In August, Microsoft confirmed that Halo: Infinite creative director Tim Longo had left 343 Industries, and that as a result, executive producer Mary Olson "will now take charge of the Campaign team on Halo Infinite as the Lead Producer, utilizing her many years of experience at 343 to help craft a great campaign for fans." Some of those fans were a little unnerved to learn over the weekend that Olson has also left the studio, to become head of production at indie developer Midwinter Entertainment.
Despite the loss of two high-profile developers in such a short span, 343 said on Reddit that her departure isn't something for Halo fans to worry about. Community manager John Junyszek said the title of a thread describing Olson as Longo's replacement is "super misleading," because it suggests that she stepped into Longo's role and then bailed out when she saw the state of development. There would be cause for concern if that's actually what happened, Junyszek said, but it's not.
"Tim’s role as Creative Director was to help make creative decisions around the design and direction of the game—whether it was campaign, multiplayer, etc," he explained. "Mary’s role as an Executive Producer and then Lead Producer on Campaign was to help drive the game to its completion for our holiday 2020 release date—with the latter specifically focusing on campaign deliverables."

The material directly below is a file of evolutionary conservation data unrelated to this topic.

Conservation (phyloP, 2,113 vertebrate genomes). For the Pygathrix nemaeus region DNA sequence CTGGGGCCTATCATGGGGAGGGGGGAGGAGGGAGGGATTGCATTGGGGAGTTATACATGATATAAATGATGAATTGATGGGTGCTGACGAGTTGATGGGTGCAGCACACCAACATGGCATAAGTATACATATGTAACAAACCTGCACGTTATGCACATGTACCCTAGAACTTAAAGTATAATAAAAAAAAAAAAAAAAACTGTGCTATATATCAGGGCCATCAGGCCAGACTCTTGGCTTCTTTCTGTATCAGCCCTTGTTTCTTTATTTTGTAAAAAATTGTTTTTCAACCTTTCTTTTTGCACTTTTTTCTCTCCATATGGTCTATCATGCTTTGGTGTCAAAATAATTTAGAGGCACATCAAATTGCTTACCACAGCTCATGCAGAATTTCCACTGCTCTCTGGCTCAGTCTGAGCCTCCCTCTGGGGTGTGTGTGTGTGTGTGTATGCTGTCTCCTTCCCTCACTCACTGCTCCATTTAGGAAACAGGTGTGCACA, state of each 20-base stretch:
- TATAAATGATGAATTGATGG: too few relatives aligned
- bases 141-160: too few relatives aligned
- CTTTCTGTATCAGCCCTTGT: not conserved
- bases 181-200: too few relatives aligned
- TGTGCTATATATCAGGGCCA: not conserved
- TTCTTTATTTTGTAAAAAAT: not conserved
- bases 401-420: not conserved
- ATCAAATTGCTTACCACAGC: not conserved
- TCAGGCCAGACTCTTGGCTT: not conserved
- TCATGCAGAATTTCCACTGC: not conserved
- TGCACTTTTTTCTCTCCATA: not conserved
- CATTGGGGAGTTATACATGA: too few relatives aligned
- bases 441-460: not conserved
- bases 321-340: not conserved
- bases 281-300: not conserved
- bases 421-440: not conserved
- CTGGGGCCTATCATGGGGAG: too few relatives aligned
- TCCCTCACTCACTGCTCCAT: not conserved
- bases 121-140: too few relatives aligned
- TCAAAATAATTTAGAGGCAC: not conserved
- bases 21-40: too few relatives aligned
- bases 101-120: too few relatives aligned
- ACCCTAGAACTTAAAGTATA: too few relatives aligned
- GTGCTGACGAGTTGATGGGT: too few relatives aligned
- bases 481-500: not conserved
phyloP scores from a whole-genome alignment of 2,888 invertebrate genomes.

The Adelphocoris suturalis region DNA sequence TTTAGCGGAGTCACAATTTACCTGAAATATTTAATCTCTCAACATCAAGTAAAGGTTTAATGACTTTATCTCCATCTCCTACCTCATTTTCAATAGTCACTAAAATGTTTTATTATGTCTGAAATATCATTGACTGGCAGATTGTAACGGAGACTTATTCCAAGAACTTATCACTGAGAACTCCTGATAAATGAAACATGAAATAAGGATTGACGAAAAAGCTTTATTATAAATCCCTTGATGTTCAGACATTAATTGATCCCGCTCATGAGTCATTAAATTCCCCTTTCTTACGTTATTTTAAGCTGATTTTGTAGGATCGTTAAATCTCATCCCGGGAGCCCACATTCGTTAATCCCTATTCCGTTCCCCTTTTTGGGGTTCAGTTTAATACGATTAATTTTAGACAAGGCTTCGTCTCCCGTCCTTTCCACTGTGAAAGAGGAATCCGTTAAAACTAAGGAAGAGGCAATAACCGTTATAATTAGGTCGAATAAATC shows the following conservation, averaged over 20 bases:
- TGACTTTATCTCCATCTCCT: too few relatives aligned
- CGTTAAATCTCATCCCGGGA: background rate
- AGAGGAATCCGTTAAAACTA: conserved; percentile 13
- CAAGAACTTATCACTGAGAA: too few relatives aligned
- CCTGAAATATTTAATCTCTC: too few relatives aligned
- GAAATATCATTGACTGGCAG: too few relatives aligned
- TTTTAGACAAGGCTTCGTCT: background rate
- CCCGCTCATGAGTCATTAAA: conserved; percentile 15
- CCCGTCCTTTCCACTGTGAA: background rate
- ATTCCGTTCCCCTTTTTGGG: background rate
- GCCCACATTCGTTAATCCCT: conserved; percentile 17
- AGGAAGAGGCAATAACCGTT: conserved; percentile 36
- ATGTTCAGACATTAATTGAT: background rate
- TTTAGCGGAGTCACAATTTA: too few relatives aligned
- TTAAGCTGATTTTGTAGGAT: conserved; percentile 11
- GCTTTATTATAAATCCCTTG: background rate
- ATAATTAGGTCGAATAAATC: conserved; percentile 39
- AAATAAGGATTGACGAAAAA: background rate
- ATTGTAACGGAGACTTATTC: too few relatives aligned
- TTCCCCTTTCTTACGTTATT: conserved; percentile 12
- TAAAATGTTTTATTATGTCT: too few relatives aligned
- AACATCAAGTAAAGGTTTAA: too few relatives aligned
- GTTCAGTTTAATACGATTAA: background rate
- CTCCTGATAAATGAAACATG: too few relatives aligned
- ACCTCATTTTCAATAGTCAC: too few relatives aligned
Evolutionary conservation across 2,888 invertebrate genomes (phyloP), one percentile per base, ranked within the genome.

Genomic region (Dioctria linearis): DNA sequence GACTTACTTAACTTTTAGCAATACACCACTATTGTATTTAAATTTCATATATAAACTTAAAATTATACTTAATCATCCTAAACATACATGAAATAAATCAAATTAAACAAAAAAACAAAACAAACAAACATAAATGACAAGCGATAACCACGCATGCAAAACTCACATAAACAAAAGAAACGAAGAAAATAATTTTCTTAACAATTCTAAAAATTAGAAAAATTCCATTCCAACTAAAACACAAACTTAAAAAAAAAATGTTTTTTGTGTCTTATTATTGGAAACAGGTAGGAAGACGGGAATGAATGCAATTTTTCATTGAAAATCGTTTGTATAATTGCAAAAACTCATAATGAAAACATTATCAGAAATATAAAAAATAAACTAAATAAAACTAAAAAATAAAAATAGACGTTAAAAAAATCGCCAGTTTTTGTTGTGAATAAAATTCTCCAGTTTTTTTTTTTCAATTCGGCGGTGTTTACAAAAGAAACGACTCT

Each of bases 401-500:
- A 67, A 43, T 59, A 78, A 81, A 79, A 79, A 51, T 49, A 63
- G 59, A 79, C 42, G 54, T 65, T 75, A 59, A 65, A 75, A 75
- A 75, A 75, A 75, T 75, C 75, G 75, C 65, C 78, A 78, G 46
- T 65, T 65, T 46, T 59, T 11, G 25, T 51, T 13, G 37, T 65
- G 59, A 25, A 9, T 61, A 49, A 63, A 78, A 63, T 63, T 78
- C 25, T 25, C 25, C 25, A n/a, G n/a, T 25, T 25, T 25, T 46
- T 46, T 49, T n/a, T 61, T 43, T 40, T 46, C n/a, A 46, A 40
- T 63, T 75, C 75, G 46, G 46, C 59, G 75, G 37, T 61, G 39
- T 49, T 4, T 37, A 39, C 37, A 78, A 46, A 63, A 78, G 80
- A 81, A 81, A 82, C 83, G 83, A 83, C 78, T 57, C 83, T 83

"Producers at our studio support designers, engineers, artists, etc. by helping each of them track and hit deliverables. They also ensure the people they support are not overwhelmed with too much work and have all the tools and information needed to hit their deadlines. To put it simply, producers are the ones tasked with making sure the studio is always moving forward—even our Community Team has a producer to ensure we’re tracking our deliverables; blogs, social media posts, flighting emails, and whatever pops up in between."
Bottom line, Junyszek, said, "There is no creative dilemma inside the studio, and there’s no writing on the walls."
Halo Infinite is expected to come out during the 2020 holiday season, and so far neither 343 nor Microsoft have had much to say about it—which is probably one of the reasons the Halo community can be a little jumpy when it looks like things aren't going right. It's built on a new engine, "may" have more RPG elements than previous games, might have microtransactions but won't have loot boxes, and probably won't have a battle royale mode. Check the full rundown of everything we know (and some things we suspect) here.